To many self defense systems, the eye gouge is one of the common go-to moves when protecting yourself from an attacker. Although eye gouging is illegal in MMA, they still happen. Today will be a study on the eye gouge, drawing information from MMA and other sources to improve your self defense game.
What is an Eye Gouge
An eye gouge is an action to poke an opponent in the eye with the use of a your fingers.
Eye Gouge Techniques
Jeet Kune Do Finger Jab / Eye Jab
In Bruce Lee’s Jeet Kune Do, one technique that is often looked at is the finger jab. A technique slightly modified from Wing Chun’s bui jee.
Bruce Lee’s finger jab is slightly curled with all the fingers flushed together to prevent injury. The execution of this technique is similar to a jab in boxing. Primarily targeting the eyes and trachea of your opponent.
Fu Jow aka Tiger Claw
Fu Jow or tiger claw is maybe one of the most popular techniques taught in women self defense work shops. Fu Jow has a kung fu origin, fingers are spread out and curled to a 45-90 degree angle.
The advantage of the tiger claw is that it covers a wider target area than the finger jab. Below is a video example of a tiger claw eye gouge in what seems to be a “rough and tumble” situation (not a self defense situation).
*Rough and tumble is a fighting style that involves “anything goes,” such as biting, eye gouging, and etc. click here for more information on rough and tumble.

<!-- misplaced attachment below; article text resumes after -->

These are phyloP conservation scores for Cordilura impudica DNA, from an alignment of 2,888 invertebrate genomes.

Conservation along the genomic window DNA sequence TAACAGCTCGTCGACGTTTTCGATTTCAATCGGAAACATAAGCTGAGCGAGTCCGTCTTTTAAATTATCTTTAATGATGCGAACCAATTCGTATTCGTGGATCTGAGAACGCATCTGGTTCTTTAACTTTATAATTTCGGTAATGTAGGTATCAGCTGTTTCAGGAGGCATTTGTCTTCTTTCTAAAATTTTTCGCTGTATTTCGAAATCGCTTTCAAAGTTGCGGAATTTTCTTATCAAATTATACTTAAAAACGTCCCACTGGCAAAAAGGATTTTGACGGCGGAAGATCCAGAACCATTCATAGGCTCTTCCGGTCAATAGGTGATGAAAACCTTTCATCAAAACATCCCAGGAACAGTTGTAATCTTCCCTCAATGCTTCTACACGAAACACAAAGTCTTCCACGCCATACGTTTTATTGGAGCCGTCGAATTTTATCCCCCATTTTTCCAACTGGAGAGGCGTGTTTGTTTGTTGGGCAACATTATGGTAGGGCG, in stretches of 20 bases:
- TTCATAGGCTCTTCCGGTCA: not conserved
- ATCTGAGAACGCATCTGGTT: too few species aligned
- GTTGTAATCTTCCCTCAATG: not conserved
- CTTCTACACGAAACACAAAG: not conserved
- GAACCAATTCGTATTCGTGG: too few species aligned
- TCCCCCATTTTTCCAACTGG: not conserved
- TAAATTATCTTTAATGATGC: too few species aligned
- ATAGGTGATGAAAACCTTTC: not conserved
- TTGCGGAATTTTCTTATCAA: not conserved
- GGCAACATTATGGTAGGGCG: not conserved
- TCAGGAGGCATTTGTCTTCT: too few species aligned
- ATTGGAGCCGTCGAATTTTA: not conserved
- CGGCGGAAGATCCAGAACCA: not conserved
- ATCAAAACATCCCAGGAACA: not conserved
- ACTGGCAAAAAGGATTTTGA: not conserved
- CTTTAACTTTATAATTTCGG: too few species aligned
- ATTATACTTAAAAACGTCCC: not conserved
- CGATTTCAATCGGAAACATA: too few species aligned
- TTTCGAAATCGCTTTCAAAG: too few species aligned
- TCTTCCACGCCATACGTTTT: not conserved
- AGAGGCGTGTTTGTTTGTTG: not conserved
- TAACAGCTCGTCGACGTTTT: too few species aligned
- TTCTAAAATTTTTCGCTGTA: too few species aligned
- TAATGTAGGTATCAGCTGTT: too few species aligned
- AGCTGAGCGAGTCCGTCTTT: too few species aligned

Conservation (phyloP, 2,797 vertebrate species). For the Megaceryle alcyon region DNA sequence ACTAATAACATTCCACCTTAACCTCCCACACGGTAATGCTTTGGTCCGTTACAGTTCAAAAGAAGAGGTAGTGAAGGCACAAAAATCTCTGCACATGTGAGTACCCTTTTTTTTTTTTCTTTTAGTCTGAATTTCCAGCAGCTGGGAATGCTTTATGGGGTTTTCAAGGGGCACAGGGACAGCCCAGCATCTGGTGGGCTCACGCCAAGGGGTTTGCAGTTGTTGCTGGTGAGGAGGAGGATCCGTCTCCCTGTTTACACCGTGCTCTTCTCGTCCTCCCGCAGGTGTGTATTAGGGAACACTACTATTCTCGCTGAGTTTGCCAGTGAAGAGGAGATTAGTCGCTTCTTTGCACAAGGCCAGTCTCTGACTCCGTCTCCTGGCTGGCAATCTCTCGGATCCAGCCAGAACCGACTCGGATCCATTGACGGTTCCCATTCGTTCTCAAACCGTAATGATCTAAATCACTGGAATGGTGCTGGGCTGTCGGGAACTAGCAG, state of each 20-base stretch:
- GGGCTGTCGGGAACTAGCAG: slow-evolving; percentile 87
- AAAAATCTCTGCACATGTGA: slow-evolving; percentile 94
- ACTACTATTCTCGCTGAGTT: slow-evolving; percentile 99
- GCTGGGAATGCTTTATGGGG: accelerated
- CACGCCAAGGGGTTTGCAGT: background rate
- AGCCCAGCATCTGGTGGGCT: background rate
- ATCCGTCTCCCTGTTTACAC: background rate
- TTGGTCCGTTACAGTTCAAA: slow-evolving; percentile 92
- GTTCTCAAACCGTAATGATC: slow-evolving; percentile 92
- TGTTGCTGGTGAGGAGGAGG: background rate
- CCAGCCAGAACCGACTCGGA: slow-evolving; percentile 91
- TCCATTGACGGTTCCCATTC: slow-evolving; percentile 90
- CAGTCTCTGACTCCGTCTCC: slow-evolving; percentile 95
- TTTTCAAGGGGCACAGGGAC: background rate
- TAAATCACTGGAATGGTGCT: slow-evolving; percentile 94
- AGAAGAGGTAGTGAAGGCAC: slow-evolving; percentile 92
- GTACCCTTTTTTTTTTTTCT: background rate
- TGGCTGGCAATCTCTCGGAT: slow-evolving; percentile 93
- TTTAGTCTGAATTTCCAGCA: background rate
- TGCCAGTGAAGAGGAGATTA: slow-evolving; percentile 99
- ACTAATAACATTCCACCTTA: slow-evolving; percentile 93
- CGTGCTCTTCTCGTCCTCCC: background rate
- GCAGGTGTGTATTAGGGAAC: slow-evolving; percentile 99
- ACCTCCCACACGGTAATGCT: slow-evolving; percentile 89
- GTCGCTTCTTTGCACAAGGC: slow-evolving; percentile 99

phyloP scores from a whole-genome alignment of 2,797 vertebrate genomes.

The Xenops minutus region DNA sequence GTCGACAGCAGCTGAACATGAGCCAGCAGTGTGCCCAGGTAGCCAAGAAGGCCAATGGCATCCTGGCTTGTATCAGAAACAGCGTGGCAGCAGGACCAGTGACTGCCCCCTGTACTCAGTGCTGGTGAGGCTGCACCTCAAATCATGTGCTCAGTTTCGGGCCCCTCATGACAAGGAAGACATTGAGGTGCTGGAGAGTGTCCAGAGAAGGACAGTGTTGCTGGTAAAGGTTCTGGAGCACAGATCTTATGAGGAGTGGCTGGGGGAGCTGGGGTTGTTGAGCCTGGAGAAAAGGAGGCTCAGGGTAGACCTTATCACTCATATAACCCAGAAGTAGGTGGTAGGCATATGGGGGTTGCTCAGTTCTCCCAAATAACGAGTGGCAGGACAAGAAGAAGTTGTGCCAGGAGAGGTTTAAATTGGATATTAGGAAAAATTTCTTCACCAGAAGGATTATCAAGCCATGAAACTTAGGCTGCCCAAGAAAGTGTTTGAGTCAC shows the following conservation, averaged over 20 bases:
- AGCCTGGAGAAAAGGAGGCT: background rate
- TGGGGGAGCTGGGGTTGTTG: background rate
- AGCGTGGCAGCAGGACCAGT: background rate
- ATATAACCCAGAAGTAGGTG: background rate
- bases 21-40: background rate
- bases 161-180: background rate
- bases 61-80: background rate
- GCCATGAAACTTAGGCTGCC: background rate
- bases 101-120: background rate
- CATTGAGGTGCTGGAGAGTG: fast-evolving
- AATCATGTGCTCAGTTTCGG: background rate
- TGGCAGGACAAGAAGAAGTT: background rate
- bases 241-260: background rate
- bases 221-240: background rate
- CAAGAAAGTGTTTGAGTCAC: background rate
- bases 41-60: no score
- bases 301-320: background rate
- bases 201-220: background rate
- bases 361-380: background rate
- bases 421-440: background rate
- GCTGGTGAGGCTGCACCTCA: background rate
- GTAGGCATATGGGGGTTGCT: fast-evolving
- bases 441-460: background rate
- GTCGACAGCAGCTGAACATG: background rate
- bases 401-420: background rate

Technically not an eye gouge, the eye flick is an open back hand technique that involves flicking the back of your fingers towards the opponents eyes. The goal is to cause irritation or minor damage to the eyes while following up for a finish.
Thumb In The Eye
The thumb in the eye is best done after your palm makes contact with your opponents face, then guiding your thumb into the eyes. More useful in the clinch and grappling range.
When & How To Eye Gouge For Self Defense
- After a stiff arm
- As an alternative to a stiff arm
- Off the Pawing Jab
- While Clinching consider an eye gouge follow up after pushing the head or face when creating space
- While Grappling only consider eye gouging from a dominate position such as the mount, guard, side control, etc. Don’t rely on eye gouging as a form of escape.
- As a pre-emptive attack while the threat is still interviewing you as a victim. (as soon as you recognized the assault is viable.)
Stiff Arming & Pawing the Finger Jab
Below is a video highlight of Jon “Bones” Jones Pawing and stiff arming the finger jab. Not sure If they are intentional and accidental, but does provide a good reference on using the finger jab.
Common Reaction After Getting Eye Gouged
An eye gouge should be enough to end an attack or open an opportunity to escape. But for some reason if you need to follow up here are some common reactions after getting eye gouged.
- Turning away/around
- Kidney Punch
- Same side hand tends to rise and cover the damaged eye
- Kick or punch to the liver
- Bending forward facing the ground.
- Rabbit punch (back of the head)
- Kick or Knee to the face
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